This Chobani blueberry yogurt, for instance, has 15 grams of sugar (3 ¾ teaspoons), which is more than half of the daily recommended amount. (I do wanna point out I’m referring to added sugar, not the naturally occurring kind found in fruit or other whole foods). If you love fruit-flavored yogurt, try swapping it out for the plain kind and adding your own fruit with a drizzle of honey or maple syrup.
As for salt, the WHO recommends consuming less than 2 grams of sodium (equivalent to 5 grams of salt = just under 1 teaspoon) per day. Processed/packaged foods tend to be high in sodium since salt is often used as a preservative, or to mask the flavor of artificial ingredients.
This marketing tactic is used to make products appear healthier or more eco-friendly than they may be. Corporations love to plaster health-trigger words – like “healthy,” “low carb,” “natural,” “gluten-free,” “100-calorie,” or “no high-fructose corn syrup” – on food packaging to capture shoppers’ attention. And while sometimes these cues are helpful (if you’re gluten-intolerant, for instance), these labeling practices have gone too far and now you can find food products (like water or tea) labeled gluten-free while they never contained gluten to begin with.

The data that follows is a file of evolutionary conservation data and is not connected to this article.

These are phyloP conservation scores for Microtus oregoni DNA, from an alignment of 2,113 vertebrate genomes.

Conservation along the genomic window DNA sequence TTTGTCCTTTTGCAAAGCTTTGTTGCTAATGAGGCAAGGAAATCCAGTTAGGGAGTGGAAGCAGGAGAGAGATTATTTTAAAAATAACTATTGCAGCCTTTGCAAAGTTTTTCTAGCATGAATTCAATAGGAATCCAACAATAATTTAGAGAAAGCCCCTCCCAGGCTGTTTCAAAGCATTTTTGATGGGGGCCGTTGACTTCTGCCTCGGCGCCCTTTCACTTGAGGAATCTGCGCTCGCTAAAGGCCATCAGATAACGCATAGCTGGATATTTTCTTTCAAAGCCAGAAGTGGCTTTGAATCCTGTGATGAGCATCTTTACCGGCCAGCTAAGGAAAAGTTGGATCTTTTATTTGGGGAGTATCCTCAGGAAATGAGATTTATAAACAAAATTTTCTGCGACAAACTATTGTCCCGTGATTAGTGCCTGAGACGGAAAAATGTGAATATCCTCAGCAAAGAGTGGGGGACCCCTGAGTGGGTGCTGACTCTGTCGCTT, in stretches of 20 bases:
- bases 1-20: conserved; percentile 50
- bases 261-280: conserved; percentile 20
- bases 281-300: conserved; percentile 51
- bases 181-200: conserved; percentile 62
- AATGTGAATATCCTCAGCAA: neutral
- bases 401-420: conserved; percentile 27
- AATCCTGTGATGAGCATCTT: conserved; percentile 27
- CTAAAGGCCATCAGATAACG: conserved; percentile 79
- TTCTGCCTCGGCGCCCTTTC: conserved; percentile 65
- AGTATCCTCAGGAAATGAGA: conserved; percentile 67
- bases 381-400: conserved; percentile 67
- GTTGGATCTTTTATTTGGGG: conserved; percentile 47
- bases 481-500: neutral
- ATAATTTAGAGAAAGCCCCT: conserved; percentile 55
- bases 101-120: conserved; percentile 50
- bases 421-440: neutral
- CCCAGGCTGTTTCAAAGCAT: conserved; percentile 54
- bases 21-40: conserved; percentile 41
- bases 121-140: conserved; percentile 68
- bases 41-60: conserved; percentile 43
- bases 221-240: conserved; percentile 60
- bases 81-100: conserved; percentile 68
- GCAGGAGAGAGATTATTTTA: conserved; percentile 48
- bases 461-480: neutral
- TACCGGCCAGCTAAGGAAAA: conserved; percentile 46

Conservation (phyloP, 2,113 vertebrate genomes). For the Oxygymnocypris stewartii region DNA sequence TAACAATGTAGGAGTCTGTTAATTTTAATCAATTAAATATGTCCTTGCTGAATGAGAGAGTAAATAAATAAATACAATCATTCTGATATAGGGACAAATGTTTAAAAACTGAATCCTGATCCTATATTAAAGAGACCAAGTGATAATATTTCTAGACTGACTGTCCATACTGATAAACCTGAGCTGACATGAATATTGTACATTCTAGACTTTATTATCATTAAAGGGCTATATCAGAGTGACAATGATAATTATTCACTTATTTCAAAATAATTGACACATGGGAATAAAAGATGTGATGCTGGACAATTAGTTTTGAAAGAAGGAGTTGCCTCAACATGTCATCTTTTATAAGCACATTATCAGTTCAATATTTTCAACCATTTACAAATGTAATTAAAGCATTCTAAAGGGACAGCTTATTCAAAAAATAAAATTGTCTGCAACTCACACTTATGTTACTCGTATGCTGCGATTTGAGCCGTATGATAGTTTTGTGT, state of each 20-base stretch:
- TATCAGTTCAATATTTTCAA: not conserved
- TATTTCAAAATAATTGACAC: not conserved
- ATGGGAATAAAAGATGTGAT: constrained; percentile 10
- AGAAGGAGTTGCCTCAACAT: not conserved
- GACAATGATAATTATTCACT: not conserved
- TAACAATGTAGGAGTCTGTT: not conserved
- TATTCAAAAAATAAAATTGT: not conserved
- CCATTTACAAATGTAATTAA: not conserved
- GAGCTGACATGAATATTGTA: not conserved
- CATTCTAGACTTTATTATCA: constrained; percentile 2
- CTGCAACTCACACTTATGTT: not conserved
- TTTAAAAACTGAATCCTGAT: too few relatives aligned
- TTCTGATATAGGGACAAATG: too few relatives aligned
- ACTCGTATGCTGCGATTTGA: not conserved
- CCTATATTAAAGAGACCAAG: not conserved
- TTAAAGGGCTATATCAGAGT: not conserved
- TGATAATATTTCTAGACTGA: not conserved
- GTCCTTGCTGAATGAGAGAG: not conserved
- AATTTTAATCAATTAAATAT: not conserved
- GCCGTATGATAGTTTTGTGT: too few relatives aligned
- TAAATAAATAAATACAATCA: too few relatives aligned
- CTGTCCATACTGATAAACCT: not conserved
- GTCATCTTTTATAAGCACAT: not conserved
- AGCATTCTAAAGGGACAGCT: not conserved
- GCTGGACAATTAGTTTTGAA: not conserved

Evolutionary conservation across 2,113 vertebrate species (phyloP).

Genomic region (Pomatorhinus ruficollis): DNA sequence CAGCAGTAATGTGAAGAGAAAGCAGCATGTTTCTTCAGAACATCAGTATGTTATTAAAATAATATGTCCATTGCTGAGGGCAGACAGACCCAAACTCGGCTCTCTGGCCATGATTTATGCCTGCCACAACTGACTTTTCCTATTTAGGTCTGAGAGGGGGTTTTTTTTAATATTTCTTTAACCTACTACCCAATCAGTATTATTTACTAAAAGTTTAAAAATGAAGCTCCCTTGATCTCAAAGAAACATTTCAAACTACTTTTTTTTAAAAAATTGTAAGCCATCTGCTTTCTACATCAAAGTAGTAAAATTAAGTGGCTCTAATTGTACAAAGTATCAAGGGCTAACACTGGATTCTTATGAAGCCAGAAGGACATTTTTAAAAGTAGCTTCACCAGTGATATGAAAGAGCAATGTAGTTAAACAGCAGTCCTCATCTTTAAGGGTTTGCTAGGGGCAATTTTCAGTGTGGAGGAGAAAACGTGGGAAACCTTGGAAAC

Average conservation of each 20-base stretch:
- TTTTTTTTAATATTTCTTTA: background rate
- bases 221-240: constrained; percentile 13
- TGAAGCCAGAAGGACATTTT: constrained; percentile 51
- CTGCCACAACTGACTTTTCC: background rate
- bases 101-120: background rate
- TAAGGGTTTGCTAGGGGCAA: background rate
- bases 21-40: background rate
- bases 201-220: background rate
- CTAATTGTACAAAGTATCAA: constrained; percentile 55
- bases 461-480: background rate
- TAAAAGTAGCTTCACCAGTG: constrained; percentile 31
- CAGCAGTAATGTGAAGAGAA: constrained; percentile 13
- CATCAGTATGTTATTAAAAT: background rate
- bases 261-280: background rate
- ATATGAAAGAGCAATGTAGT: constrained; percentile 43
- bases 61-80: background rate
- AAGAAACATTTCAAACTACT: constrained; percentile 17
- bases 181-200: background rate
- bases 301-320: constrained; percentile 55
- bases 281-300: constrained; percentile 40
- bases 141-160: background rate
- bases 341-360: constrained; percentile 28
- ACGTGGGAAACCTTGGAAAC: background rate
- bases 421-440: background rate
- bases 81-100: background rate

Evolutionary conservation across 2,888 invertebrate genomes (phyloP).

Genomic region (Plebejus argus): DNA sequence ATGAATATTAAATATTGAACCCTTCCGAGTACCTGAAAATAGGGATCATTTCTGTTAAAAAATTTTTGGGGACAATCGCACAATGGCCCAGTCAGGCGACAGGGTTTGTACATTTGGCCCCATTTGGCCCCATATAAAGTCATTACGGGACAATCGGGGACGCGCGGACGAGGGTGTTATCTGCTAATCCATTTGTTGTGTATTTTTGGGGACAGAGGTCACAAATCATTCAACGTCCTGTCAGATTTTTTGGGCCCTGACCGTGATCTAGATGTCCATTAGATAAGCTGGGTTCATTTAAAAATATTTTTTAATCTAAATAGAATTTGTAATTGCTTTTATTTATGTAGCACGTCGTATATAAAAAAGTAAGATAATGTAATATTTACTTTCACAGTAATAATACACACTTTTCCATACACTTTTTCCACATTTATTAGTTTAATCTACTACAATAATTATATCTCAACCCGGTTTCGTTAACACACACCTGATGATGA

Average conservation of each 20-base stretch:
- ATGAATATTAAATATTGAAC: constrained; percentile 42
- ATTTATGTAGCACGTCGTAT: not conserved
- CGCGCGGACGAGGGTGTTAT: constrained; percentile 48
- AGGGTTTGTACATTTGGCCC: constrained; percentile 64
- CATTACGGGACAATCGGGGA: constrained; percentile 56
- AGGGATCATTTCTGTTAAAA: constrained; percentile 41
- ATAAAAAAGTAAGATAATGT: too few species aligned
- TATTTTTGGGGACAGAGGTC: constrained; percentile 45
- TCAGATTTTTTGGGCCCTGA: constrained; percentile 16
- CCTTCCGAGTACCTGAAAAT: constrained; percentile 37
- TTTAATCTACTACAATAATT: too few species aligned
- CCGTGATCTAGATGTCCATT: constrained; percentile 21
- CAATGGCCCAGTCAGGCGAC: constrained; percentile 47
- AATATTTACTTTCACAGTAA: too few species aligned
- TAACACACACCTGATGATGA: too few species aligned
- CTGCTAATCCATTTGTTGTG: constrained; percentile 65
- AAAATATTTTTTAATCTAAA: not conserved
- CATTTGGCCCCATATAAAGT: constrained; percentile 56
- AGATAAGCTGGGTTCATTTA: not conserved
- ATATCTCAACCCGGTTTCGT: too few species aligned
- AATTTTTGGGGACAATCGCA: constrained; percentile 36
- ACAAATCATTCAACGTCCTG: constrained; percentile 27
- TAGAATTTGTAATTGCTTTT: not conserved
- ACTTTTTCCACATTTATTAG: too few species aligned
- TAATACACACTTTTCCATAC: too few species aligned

Choose whole foods
Whole foods are those that have all their edible parts still attached – for instance, sweet potatoes with their skins, or eggs with the yolk and the white intact. This is how nature intended these foods to be eaten, and once we start taking parts away (or extracting what we deem to be most valuable), they lose the synergy of their micronutrients and often our bodies can’t assimilate them as well or at all. This is why vitamin supplements aren’t as effective as vitamins from food sources.
To start getting all the amazing benefits of whole foods, try switching out your white rice for brown, white flour for whole wheat (“whole wheat pastry flour” acts almost identically to all-purpose in baked goods), and eating the edible skins of fruits and veg instead of peeling them away.
Avoid unnecessary packaging
Plastic is a huge problem for our environment and so much of it is used for food packaging. Many brands and restaurants have started doing their part by eliminating plastic bags at checkout, providing biodegradable takeout containers, and no longer sticking a plastic straw into every drink.
One way to cut down on your own plastic use is what my friend Abby calls “shopping naked” (not talking about strolling the aisles in your birthday suit). This means that instead of placing your fruit and veg into individual single-use bags in the produce section, you simply pile them into your cart. Just make sure to give them a good wash when you bring ‘em home.
Another way is to invest in reusable linen drawstring bags. These can be used for smaller produce (think mushrooms and Brussels sprouts) and for the bulk bin section (for grains, nuts, and seeds). When I get home, I transfer the bulk bin items to glass jars (these are from Amazon).
(First image contributed by Nalae White)